The Apple Watch on your wrist may soon have the ability to detect and understand what you are doing with your hands. The company’s potential plans for its smartwatches are shown in a patent that came out yesterday. One of those plans might involve gesture control.
Interpreting wrist actions
The paperwork was submitted to the US Patent Office. Published on April 6th, it goes under the moniker US2023/0105223. The filing describes in detail how this technology could work. It essentially tracks the natural response of the wrist in relation to various hand movements.
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When the user moves their hand, the muscles and tendons in their wrist shift, which results in the production of electrical impulses. These electrical impulses can be monitored and analysed by integrating electrodes inside the watch band, rather than the watch itself. This would allow for greater accuracy. The patent describes a number of different actions that are conceivably capable of being identified, including wrist rotation, lateral waving motions, and palm movements.
Enhanced gesture recognition: A key to expanded capabilities
As detailed in a report by AppleInsider, Apple watches already come equipped with certain accessibility features that provide this type of functionality. These are meant for people with mobility, vision, hearing, and cognitive disabilities, but can be used by everyone. The technology primarily harnesses the capabilities of the device’s built-in gyroscope and accelerometer. By combining this data with insights from the optical heart rate sensor, the watch is able to discern subtle variations in muscle movements and tendon activities.
For example, pinching or clenching the hands can be used to perform certain functions. On the watch’s display, you can choose to use a small cursor for more complicated tasks. Users can manage incoming calls, access notifications, control the centre, and more—all without physically interacting with the screen.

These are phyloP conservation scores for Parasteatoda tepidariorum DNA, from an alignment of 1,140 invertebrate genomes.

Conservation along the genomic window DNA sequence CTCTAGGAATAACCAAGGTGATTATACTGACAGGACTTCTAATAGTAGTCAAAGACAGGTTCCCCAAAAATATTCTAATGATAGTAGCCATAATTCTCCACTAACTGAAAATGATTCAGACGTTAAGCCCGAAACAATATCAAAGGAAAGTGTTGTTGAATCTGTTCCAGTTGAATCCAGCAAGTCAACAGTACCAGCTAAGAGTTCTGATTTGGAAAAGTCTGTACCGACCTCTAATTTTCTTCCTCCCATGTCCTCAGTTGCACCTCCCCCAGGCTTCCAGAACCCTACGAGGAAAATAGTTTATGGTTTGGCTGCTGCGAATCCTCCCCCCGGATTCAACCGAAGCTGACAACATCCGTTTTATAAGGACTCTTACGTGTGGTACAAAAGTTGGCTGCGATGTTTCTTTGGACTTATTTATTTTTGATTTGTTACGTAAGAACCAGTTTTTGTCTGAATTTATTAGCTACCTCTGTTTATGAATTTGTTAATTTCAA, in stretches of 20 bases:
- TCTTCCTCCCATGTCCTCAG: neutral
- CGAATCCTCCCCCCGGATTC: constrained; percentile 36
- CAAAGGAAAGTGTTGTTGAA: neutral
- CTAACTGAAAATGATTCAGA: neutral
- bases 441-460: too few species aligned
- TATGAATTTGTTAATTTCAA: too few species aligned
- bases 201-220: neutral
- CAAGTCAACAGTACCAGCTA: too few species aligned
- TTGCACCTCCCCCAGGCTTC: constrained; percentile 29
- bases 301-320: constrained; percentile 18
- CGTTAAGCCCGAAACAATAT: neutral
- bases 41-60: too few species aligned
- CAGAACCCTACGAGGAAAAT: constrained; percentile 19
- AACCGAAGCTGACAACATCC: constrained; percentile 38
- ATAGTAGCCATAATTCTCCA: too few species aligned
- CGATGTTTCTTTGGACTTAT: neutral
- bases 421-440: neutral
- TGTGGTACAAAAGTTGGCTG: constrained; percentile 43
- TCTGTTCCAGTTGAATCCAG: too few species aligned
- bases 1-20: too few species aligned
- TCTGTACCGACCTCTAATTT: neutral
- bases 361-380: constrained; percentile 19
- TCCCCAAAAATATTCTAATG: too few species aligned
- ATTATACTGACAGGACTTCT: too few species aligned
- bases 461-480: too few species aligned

Apple attributes the effectiveness of this technology to the integration of on-device machine learning. But the company has the opportunity to greatly enhance this type of functionality if it works to improve its capabilities in the area of gesture detection. And integrating certain sensors into the band might be the way forward.
In recent years, Apple’s smartwatches have come a long way. They now have sensors that can track things such as blood oxygen levels and heart rate variability, among other things. Still, it is not easy to make a flexible band that can add more tracking features.
The gesture technology may also allow for more detailed tracking of the body’s movements, which could lead to new ways of keeping track of exercise and health. It’s possible that accurate data from flexed arm positions could be used to get more exact workout measurements.
If the technology is sensitive enough, Apple wearables might even be able to control other devices. This would let them do things like play games or look through the choices on Apple TV.
It is important to remember that planning and making these new wristbands could take a long time, and the goods might not even make it to the market. Even so, the idea of watch bands that can sense gestures could be an exciting step forward in the development of the Apple Watch.
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